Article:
Do our sponsors need coaching?

In business today people are assailed by some version of the phrase ‘change is permanent’.  Modern business pressures are intense; globalisation, the pace of new technology, regulation, to name but three.  Most businesses have significant change programmes.  Often this change in being implemented in the domains of one’s peers who themselves have tough targets to achieve in their line roles.  Leadership of this scale of change can be very challenging.

Sponsors, project partners and change leaders may have exceptional performance and knowledge in their field of specialism and they often benefit from the change that they are managing, but where do they go to for support and advice on how to sponsor this process effectively? 

One option is coaching/mentoring.  The two terms are often used interchangeably, in my view incorrectly but both are extremely valuable tools. 

Coaching involves skilled questioning to arrive at the solutions to their problems. In this context it is not essential for the coach to have subject knowledge.

Mentoring however, involves the sharing of the mentor’s knowledge and experience. Clearly subject knowledge is essential in this relationship.

Whilst discussing the challenges around sponsorship of projects, some of the members of the Intelligent Projects Forum found that coaching and mentoring sessions can be a valuable haven for leaders under the intense pressure of both the day to day and the change programmes, some offer it informally, others as a formal induction to being a project sponsor.  Coaching is a time for leaders to focus on themselves and their issues in an environment designed to help them solve their problems and think clearly through what needs to be done.  A good coach will use these sessions to firmly challenge the coachee for the benefit of both the coachee and the business.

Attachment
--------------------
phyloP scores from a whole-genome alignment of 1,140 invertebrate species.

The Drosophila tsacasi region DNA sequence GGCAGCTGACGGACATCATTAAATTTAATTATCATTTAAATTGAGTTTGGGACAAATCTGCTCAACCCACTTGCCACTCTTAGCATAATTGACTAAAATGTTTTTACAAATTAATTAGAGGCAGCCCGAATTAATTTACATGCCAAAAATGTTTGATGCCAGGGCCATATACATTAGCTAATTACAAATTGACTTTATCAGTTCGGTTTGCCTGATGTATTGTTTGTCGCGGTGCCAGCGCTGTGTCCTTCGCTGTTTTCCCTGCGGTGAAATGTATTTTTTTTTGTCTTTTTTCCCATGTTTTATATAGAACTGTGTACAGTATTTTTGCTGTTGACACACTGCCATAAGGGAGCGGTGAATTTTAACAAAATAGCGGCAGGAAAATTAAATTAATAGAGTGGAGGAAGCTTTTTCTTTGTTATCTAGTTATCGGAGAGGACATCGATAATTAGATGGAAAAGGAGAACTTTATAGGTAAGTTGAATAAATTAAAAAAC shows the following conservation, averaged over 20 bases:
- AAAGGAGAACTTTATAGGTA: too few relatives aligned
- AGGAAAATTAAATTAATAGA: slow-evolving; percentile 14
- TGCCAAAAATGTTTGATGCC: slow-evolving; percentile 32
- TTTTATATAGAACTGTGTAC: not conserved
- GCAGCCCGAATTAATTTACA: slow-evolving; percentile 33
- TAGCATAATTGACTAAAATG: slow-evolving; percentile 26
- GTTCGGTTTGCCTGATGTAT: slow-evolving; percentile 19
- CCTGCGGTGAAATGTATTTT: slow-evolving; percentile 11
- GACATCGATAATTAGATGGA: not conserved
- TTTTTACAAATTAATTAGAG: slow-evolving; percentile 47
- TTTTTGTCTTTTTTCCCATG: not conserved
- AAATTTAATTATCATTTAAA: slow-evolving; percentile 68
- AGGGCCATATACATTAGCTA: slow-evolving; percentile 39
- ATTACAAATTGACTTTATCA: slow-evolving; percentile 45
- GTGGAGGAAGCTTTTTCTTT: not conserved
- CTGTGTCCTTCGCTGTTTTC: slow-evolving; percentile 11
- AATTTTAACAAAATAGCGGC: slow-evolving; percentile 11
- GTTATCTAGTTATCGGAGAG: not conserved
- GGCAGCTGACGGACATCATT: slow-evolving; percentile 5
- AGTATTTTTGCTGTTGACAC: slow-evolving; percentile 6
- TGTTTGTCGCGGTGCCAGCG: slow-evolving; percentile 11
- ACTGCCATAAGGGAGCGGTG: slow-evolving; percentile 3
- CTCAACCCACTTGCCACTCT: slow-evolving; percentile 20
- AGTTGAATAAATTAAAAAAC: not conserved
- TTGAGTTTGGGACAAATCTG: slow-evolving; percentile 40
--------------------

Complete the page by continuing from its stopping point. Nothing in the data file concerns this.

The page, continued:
In their assurance work Pelicam have seen where coaching and mentoring support has had a profound effect on the capability of leaders to deliver change and offer this service as part of their support for clients.  Following the Realising Project Intelligence courses a follow up mentoring session is extremely valuable offering the delegate a chance to talk through their challenges and how they are implementing good practice when running their projects.

Pelicam’s Phil Lee is qualified as a coach to level 7 of the Institute of Leadership and Management.  He has previously held Board level roles with leading Building Societies and the Co-operative Bank, prior to that he worked in retail and with Ernst & Young.  His roles have included Finance, Operations, IT and Change.


2013, MarketingKatie MayerComment